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Best of Liz Benston

Gaming Guru

Liz Benston
 

Looking in on: Gaming

9 January 2007

Those free beers and buffet passes down on the Strip can really add up.

A state-sponsored statistical survey of the gaming industry includes what we think may be the most interesting factoid of all: Strip casinos dished out about $1.3 billion worth of comps - free meals, drinks and rooms - during the fiscal year that ended June 30.

The giveaways increased by 34 percent compared with the previous year .

But still, casinos made nearly as much profit last year - 8 percent, compared with 9 percent the previous year.

While overall resort revenue went through the roof - $14.9 billion, 16 percent more than the previous year - casino floors on the Strip were slightly less profitable than they were the year before. Hotel rooms earned about the same percentage of profit, and food and beverage departments were a bit more profitable, according to the Gaming Control Board's annual Gaming Abstract, a report released last week based on casino surveys and tax figures.

Slots still generate the lion's share of casino revenue (53 percent), although table game revenue, helped by baccarat, grew at a faster rate. There were five more poker rooms in fiscal 2006 even after the closure of two properties - slightly boosting poker's percentage of the pot.

Favored by Asian high rollers, baccarat generated 35 percent more revenue than the prior year, helped by the proliferation of luxury casinos such as the Wynn Las Vegas, Gaming Control Board Senior research analyst Frank Streshley said.

The weak U.S. dollar means foreign gamblers have more to spend while they're here, he said.

• • •

Testimony by casino workers about smoky working conditions and related health problems heavily influenced the Atlantic City Council when members voted unanimously last month - over the objections of casino bosses - to ban smoking by April 15 in the city's casinos. Emotional appeals, observers say, apparently overshadowed the industry's economic interest in accommodating gamblers who smoke.

The wife of nonsmoker Vincent Rennich, a floor supervisor at the Atlantic City Tropicana who sued the casino after he developed lung cancer, was among those testifying.

"We will not let you down," a council member told workers who packed the meeting room the day of the vote, which amended an initial 30-day time frame for the ban to go into effect to give casinos more time to adjust.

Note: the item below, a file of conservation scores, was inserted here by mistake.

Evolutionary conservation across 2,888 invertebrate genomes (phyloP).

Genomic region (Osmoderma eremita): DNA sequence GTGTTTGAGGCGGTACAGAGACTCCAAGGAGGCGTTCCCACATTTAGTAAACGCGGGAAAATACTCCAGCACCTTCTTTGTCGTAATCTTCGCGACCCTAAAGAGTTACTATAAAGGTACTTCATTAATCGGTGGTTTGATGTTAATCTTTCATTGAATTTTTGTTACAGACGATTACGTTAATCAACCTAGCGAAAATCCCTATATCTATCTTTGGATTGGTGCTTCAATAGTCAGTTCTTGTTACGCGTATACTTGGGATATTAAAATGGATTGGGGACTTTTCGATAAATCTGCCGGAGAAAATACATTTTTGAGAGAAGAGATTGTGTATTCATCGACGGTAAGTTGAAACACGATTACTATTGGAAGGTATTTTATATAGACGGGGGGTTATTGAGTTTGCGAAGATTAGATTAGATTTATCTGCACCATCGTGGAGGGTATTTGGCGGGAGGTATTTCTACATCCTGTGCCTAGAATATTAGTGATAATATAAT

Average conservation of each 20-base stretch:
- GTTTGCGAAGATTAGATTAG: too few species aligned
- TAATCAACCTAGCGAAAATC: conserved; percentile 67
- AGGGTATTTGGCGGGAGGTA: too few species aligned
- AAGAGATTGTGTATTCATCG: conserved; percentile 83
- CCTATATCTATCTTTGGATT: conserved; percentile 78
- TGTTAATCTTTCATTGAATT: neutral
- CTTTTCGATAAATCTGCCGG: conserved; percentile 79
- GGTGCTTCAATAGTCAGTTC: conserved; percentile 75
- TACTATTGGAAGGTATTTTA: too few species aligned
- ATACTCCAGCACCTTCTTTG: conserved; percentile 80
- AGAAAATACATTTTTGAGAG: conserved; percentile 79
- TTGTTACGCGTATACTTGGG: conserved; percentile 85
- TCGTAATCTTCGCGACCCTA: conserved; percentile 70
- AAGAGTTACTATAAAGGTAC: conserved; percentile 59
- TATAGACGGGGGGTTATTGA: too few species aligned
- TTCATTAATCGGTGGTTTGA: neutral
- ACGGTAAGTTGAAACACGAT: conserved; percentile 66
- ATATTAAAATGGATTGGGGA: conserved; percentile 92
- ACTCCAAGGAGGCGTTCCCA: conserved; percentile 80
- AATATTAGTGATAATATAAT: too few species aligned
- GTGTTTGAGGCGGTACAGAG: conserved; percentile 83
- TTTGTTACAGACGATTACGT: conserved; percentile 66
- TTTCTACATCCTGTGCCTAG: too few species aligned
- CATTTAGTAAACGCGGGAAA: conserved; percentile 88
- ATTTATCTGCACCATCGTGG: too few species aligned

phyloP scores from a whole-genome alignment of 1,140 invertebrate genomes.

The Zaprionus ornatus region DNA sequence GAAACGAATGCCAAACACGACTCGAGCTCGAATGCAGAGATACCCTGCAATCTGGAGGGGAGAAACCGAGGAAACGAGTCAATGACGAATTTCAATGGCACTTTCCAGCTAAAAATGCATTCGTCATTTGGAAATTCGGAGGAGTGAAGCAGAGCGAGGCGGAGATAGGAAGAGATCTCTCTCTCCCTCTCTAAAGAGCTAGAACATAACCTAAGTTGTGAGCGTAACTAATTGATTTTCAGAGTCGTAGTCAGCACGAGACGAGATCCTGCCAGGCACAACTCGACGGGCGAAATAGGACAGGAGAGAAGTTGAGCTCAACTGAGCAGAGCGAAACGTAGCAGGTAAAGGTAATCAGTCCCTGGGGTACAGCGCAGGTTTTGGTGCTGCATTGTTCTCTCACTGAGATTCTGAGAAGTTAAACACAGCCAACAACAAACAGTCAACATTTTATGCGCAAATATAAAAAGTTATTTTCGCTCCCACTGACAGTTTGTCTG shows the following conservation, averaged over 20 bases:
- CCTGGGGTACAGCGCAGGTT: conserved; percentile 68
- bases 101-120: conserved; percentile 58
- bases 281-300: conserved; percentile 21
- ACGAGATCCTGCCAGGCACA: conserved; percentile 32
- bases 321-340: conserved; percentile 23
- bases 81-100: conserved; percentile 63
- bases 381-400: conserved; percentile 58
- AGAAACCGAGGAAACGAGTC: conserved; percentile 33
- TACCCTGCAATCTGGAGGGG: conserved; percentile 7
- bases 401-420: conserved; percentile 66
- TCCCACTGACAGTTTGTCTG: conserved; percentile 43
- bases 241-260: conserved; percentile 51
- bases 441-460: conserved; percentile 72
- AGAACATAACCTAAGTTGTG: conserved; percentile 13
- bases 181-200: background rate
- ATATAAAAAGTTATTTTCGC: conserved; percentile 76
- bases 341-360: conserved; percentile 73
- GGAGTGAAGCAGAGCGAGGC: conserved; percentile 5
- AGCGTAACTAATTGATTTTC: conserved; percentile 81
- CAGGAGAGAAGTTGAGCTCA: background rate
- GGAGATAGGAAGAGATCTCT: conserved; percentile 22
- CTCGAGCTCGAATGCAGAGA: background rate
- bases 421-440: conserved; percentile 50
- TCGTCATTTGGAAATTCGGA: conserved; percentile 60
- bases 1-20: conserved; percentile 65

Stephanie Steinberg, chairwoman of Smoke-Free Gaming of Colorado, helped mobilize workers in New Jersey to press for the ban and is pushing for similar legislation in Colorado. She also has Nevada in her sights.

"This is how we're going to win this fight," Steinberg said.

• • •

When MGM Mirage began selling the first of its 2,700 CityCenter condos, the competition got a little tougher for other condo projects in town.

Buyers who have been spooked by canceled and delayed condo towers aren't so gun-shy when they have a chance to live directly on Las Vegas Boulevard, where they'll pay more but where price appreciation is more assured.

That's why the opening of MGM Mirage's condo sales has the potential to hurt projects such as the W hotel and condo complex on Harmon Avenue. That project has been delayed while partners review offers by private equity funds and a couple of casino giants to buy into the project.

"W is a beautiful brand, but there's strong competition with CityCenter," luxury residential broker Bruce Hiatt said. "Buyers are very reluctant to put money down or reserve something that's not under construction."

W's partners have sold 750 condos but are holding off on the rest of the 3,700 units as they field investment offers. Adding a partner to the project would allow developers to build the resort with fewer condos and more hotel rooms. (Selling units is a way for developers to help finance big construction projects. But what developers get in the short run they sacrifice in hotel revenue long term.)

Better that the project be delayed than developers not take advantage of more abundant investment dollars available, W partner Reagan Silber said.

"We've had no trouble selling condos," Silber said. "If you have a good product in a good location, there's plenty of demand." Condo development isn't as easy these days. Some banks financing them want at least 70 percent of units sold before they take the plunge.